Chimi Fosso, M.D1, Jillian Heisler, M.D; PhD2, Christopher Henry, M.D3, Johanna Clewing, M.D1, 1Houston Methodist Hospital, Houston, TX; 2Houston Methodist Hospital; 3Retina Consultants of Houston, Houston, TX

Meeting: Hospital Medicine 2018; April 8-11; Orlando, Fla.

Abstract number: 576

Categories: Adult, Clinical Vignettes, Hospital Medicine 2018

Keywords: , ,

Case Presentation: There is a trend for increasing frequency of primary and secondary syphilis in developed countries, especially in men who have sex with men. Ocular manifestations of syphilis are rare, occurring in less than one in 1 million persons. Distinctive patterns of syphilitic uveitis include white, focal preretinal opacities, and acute posterior placoid uveitis. It is both immediately sight threatening and associated with the risk of both systemic and ocular long-term complications that may result in severe loss of function. Ocular syphilis can occur at any stage of the disease and may also be the only presenting sign of syphilis. We report the case of a 59 year old male with a past medical history of diabetes mellitus, hypertension, human immunodeficiency virus (HIV) on highly active antiretroviral therapy (CD4 count 501) who presented to our hospital with a 3 week history of blurry vision, pain and redness in his left eye. Ophthalmoscopy revealed a diminished near visual acuity on the left at 20/400 vs 20/20 on the right eye and the dilated eye exam was consistent with disseminated chorioretinitis and panuveitis. Given his history of HIV and the ophthalmology test finding, we suspected an infectious process. Interestingly the infectious work up revealed a positive rapid plasma reagin (RPR) titer with 1:512 and a reactive fluorescent treponemal antibody absorption test. A lumbar puncture showed a pleocytosis with lymphocytic predominance, (WBC 191 with 97 % lymphocytes). A reactive venereal disease research laboratory (VDRL) test (1:16) in the cerebrospinal fluid (CSF) confirmed the diagnosis of ocular syphilis which is classified as neurosyphilis. Other viral studies including cytomegalovirus-, toxoplasmosis-, herpes simplex virus-, varicella zoster virus-, JC/BK virus- polymerase chain reaction in CSF were negative. The patient was immediately started on IV penicillin G 2.4 million units every 3 hours with improvement of the visual acuity (20/200 oculus sinister) and significant pain relief in the left eye within 72 hours of treatment. On hospital day 8, the patient was discharged to complete his 14 day course of IV penicillin. During his clinic follow up six weeks later, he reported only partial resolution of his blurry vision. Due to a twofold increase in his RPR titer to 1:1024 at that time, he underwent another 2 weeks course of IV Penicillin G after which his vision significantly improved and his chorioretinitis completely resolved.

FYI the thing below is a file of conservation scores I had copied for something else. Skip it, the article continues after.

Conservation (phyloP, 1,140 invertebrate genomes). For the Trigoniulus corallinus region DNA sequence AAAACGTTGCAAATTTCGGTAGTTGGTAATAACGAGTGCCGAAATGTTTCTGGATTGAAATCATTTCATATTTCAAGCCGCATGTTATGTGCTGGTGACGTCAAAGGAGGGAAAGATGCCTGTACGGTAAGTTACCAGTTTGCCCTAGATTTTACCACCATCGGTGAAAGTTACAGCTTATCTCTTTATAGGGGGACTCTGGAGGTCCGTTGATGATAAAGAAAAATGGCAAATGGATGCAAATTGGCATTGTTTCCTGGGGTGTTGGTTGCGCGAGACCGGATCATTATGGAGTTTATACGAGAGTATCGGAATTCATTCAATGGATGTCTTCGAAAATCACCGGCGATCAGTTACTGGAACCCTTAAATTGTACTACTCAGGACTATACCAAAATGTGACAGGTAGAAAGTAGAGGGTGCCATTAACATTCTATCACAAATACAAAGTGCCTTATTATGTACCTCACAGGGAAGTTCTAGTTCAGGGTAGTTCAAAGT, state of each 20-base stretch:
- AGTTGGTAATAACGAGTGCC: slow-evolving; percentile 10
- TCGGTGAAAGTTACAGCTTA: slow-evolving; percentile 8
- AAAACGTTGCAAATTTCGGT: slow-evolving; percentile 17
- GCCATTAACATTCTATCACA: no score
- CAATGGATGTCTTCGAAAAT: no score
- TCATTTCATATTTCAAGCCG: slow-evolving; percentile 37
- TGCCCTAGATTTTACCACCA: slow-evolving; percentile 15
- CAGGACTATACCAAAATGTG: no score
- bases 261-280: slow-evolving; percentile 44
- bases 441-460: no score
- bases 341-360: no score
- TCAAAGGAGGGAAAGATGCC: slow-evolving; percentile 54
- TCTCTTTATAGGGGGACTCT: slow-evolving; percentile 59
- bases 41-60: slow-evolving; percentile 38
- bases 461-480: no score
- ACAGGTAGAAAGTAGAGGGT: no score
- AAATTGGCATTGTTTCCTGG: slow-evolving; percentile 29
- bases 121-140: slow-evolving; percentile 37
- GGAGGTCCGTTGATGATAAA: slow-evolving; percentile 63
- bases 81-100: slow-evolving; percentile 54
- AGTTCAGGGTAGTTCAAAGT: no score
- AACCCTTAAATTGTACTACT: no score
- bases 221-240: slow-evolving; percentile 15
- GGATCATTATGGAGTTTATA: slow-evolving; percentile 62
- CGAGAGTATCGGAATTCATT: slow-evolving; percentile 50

Discussion: A lumbar puncture should be performed in all patients with syphilis and ocular complaints. A reactive VDRL is very specific for neurosyphilis. Patients with neurosyphilis should be treated with a 2 week course of IV Penicillin G followed by a 3 week course of IM Benzathine Penicillin in certain cases.A repeat CSF examination should be considered at 6 months post treatment to evaluate changes in the CSF-VDRL and cell count normalization which is a sensitive parameter for therapy effectiveness

Conclusions: The diagnosis of ocular syphilis should be suspected in patients with ocular complaints and high-risk sexual behavior and/or another sexually transmitted disease such as HIV. This case illustrates the importance for prompt recognition and treatment of this locally destructive ocular inflammation, but curable.

IMAGE 1: Chorioretinitis

To cite this abstract:

Fosso, C; Heisler, J; Henry, C; Clewing, J. AN UNUSUAL CAUSE OF PAINFUL VISION LOSS. Abstract published at Hospital Medicine 2018; April 8-11; Orlando, Fla. Abstract 576. Accessed September 19, 2019.

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